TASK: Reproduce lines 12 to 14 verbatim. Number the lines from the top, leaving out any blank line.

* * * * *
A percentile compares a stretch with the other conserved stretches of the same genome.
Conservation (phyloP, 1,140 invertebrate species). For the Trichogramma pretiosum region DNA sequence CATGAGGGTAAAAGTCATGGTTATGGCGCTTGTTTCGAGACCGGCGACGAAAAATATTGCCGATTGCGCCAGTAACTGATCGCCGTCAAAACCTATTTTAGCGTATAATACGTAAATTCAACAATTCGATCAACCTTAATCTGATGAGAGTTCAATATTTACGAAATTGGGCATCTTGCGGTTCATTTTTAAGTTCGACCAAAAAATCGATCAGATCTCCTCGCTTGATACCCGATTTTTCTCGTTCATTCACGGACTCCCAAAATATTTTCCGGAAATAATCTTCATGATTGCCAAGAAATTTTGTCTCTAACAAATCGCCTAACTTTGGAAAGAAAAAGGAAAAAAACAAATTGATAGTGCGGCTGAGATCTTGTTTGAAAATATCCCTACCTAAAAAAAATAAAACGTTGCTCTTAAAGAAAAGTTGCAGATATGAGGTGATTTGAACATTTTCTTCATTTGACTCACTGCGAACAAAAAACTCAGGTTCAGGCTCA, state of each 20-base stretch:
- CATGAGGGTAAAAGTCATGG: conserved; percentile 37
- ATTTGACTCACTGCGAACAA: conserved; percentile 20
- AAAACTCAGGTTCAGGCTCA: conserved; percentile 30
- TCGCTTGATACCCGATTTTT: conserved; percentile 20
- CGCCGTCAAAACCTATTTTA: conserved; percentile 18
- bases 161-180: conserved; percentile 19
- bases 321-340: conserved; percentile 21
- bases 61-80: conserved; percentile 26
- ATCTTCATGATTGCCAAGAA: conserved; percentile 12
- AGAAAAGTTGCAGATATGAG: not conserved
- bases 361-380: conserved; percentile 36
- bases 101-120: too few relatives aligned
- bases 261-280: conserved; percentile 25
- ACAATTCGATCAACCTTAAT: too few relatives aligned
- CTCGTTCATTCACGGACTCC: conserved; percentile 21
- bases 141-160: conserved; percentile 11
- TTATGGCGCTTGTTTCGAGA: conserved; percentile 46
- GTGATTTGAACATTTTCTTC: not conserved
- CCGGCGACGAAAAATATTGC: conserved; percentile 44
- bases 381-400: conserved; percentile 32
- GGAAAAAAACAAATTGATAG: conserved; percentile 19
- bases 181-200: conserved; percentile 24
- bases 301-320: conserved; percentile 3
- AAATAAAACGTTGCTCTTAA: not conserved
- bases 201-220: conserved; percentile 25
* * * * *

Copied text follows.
- AGAAAAGTTGCAGATATGAG: not conserved
- bases 361-380: conserved; percentile 36
- bases 101-120: too few relatives aligned